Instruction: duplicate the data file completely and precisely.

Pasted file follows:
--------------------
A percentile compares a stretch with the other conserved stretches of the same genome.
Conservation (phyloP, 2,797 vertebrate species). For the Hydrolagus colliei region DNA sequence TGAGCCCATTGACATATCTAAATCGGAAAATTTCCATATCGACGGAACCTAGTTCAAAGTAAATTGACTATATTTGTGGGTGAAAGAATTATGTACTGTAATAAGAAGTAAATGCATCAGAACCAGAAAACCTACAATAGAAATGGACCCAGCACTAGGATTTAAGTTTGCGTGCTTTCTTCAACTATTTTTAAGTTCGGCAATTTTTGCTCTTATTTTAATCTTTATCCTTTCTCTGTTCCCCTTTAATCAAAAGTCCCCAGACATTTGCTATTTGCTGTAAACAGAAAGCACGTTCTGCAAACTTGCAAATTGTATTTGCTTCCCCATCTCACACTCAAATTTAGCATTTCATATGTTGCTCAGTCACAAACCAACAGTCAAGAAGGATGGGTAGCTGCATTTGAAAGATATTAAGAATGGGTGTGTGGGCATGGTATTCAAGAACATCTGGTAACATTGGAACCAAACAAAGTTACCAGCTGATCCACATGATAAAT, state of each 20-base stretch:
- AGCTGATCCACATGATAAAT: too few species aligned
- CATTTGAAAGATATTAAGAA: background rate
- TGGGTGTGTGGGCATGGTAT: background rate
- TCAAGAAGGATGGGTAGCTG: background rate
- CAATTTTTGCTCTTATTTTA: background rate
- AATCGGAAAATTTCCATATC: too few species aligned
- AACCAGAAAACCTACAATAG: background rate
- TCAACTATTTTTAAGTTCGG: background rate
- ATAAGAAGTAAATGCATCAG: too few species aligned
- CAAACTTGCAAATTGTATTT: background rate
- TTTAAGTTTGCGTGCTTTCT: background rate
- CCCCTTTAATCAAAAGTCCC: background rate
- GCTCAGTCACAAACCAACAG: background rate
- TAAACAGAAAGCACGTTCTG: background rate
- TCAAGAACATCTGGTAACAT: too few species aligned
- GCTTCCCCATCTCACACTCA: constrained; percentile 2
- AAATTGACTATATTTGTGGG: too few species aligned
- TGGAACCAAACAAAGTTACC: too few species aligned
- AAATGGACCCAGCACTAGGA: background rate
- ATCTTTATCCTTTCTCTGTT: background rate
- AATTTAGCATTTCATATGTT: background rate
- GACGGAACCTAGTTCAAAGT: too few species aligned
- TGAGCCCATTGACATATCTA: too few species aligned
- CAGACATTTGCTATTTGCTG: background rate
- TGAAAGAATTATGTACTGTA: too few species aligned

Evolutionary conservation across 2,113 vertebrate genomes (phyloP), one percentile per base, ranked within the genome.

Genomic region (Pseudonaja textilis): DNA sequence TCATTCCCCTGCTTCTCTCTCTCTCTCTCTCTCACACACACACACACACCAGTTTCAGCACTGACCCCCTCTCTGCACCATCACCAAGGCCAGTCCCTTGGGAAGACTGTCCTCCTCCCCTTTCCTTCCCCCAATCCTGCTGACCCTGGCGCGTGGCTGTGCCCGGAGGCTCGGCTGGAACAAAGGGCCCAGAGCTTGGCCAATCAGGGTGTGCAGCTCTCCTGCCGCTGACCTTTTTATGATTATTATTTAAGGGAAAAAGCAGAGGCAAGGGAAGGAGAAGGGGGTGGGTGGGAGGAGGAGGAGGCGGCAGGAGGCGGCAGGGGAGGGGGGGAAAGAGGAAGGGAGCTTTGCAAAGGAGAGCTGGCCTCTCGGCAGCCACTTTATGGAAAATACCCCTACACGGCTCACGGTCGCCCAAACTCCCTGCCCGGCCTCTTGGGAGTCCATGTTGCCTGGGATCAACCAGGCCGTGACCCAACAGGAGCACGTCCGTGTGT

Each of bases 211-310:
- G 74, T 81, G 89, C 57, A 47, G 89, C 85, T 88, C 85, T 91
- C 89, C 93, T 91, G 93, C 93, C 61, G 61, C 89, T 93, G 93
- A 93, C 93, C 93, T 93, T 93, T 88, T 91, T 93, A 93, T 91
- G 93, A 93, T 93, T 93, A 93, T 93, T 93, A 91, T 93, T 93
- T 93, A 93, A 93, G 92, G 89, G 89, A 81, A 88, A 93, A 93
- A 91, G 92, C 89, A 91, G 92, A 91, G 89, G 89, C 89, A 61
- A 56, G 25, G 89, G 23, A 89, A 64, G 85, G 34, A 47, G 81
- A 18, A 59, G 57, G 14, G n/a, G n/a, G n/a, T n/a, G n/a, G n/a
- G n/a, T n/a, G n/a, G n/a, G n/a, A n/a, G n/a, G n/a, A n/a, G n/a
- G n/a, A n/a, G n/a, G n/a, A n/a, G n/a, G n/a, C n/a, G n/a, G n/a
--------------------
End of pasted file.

A percentile compares a stretch with the other conserved stretches of the same genome.
Conservation (phyloP, 2,797 vertebrate species). For the Hydrolagus colliei region DNA sequence TGAGCCCATTGACATATCTAAATCGGAAAATTTCCATATCGACGGAACCTAGTTCAAAGTAAATTGACTATATTTGTGGGTGAAAGAATTATGTACTGTAATAAGAAGTAAATGCATCAGAACCAGAAAACCTACAATAGAAATGGACCCAGCACTAGGATTTAAGTTTGCGTGCTTTCTTCAACTATTTTTAAGTTCGGCAATTTTTGCTCTTATTTTAATCTTTATCCTTTCTCTGTTCCCCTTTAATCAAAAGTCCCCAGACATTTGCTATTTGCTGTAAACAGAAAGCACGTTCTGCAAACTTGCAAATTGTATTTGCTTCCCCATCTCACACTCAAATTTAGCATTTCATATGTTGCTCAGTCACAAACCAACAGTCAAGAAGGATGGGTAGCTGCATTTGAAAGATATTAAGAATGGGTGTGTGGGCATGGTATTCAAGAACATCTGGTAACATTGGAACCAAACAAAGTTACCAGCTGATCCACATGATAAAT, state of each 20-base stretch:
- AGCTGATCCACATGATAAAT: too few species aligned
- CATTTGAAAGATATTAAGAA: background rate
- TGGGTGTGTGGGCATGGTAT: background rate
- TCAAGAAGGATGGGTAGCTG: background rate
- CAATTTTTGCTCTTATTTTA: background rate
- AATCGGAAAATTTCCATATC: too few species aligned
- AACCAGAAAACCTACAATAG: background rate
- TCAACTATTTTTAAGTTCGG: background rate
- ATAAGAAGTAAATGCATCAG: too few species aligned
- CAAACTTGCAAATTGTATTT: background rate
- TTTAAGTTTGCGTGCTTTCT: background rate
- CCCCTTTAATCAAAAGTCCC: background rate
- GCTCAGTCACAAACCAACAG: background rate
- TAAACAGAAAGCACGTTCTG: background rate
- TCAAGAACATCTGGTAACAT: too few species aligned
- GCTTCCCCATCTCACACTCA: constrained; percentile 2
- AAATTGACTATATTTGTGGG: too few species aligned
- TGGAACCAAACAAAGTTACC: too few species aligned
- AAATGGACCCAGCACTAGGA: background rate
- ATCTTTATCCTTTCTCTGTT: background rate
- AATTTAGCATTTCATATGTT: background rate
- GACGGAACCTAGTTCAAAGT: too few species aligned
- TGAGCCCATTGACATATCTA: too few species aligned
- CAGACATTTGCTATTTGCTG: background rate
- TGAAAGAATTATGTACTGTA: too few species aligned

Evolutionary conservation across 2,113 vertebrate genomes (phyloP), one percentile per base, ranked within the genome.

Genomic region (Pseudonaja textilis): DNA sequence TCATTCCCCTGCTTCTCTCTCTCTCTCTCTCTCACACACACACACACACCAGTTTCAGCACTGACCCCCTCTCTGCACCATCACCAAGGCCAGTCCCTTGGGAAGACTGTCCTCCTCCCCTTTCCTTCCCCCAATCCTGCTGACCCTGGCGCGTGGCTGTGCCCGGAGGCTCGGCTGGAACAAAGGGCCCAGAGCTTGGCCAATCAGGGTGTGCAGCTCTCCTGCCGCTGACCTTTTTATGATTATTATTTAAGGGAAAAAGCAGAGGCAAGGGAAGGAGAAGGGGGTGGGTGGGAGGAGGAGGAGGCGGCAGGAGGCGGCAGGGGAGGGGGGGAAAGAGGAAGGGAGCTTTGCAAAGGAGAGCTGGCCTCTCGGCAGCCACTTTATGGAAAATACCCCTACACGGCTCACGGTCGCCCAAACTCCCTGCCCGGCCTCTTGGGAGTCCATGTTGCCTGGGATCAACCAGGCCGTGACCCAACAGGAGCACGTCCGTGTGT

Each of bases 211-310:
- G 74, T 81, G 89, C 57, A 47, G 89, C 85, T 88, C 85, T 91
- C 89, C 93, T 91, G 93, C 93, C 61, G 61, C 89, T 93, G 93
- A 93, C 93, C 93, T 93, T 93, T 88, T 91, T 93, A 93, T 91
- G 93, A 93, T 93, T 93, A 93, T 93, T 93, A 91, T 93, T 93
- T 93, A 93, A 93, G 92, G 89, G 89, A 81, A 88, A 93, A 93
- A 91, G 92, C 89, A 91, G 92, A 91, G 89, G 89, C 89, A 61
- A 56, G 25, G 89, G 23, A 89, A 64, G 85, G 34, A 47, G 81
- A 18, A 59, G 57, G 14, G n/a, G n/a, G n/a, T n/a, G n/a, G n/a
- G n/a, T n/a, G n/a, G n/a, G n/a, A n/a, G n/a, G n/a, A n/a, G n/a
- G n/a, A n/a, G n/a, G n/a, A n/a, G n/a, G n/a, C n/a, G n/a, G n/a